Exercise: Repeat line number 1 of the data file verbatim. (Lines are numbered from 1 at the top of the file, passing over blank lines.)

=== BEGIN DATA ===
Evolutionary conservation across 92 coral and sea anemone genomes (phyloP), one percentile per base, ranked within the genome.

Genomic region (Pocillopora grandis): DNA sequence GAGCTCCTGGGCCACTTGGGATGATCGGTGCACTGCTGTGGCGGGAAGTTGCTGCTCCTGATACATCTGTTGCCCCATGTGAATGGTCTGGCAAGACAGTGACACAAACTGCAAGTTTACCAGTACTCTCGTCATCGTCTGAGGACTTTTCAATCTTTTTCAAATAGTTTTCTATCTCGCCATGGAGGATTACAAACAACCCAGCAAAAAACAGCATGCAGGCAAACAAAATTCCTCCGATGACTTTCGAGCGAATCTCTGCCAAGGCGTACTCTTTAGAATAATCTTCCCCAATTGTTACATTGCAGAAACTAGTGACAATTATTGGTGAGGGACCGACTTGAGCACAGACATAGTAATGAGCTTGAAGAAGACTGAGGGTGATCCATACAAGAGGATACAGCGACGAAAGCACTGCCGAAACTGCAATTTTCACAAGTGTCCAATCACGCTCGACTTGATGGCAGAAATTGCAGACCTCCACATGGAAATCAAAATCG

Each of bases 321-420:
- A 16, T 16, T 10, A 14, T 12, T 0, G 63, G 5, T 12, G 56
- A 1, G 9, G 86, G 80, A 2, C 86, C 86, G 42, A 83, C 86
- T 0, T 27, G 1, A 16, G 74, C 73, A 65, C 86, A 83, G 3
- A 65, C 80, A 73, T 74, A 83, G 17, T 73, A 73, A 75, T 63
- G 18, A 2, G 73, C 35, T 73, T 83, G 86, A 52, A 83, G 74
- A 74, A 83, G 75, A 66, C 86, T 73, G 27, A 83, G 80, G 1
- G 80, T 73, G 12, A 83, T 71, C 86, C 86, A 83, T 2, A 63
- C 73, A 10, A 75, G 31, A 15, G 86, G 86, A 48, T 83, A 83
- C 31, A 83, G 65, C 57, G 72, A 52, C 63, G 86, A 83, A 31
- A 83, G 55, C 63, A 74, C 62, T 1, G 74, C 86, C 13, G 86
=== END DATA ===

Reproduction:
Evolutionary conservation across 92 coral and sea anemone genomes (phyloP), one percentile per base, ranked within the genome.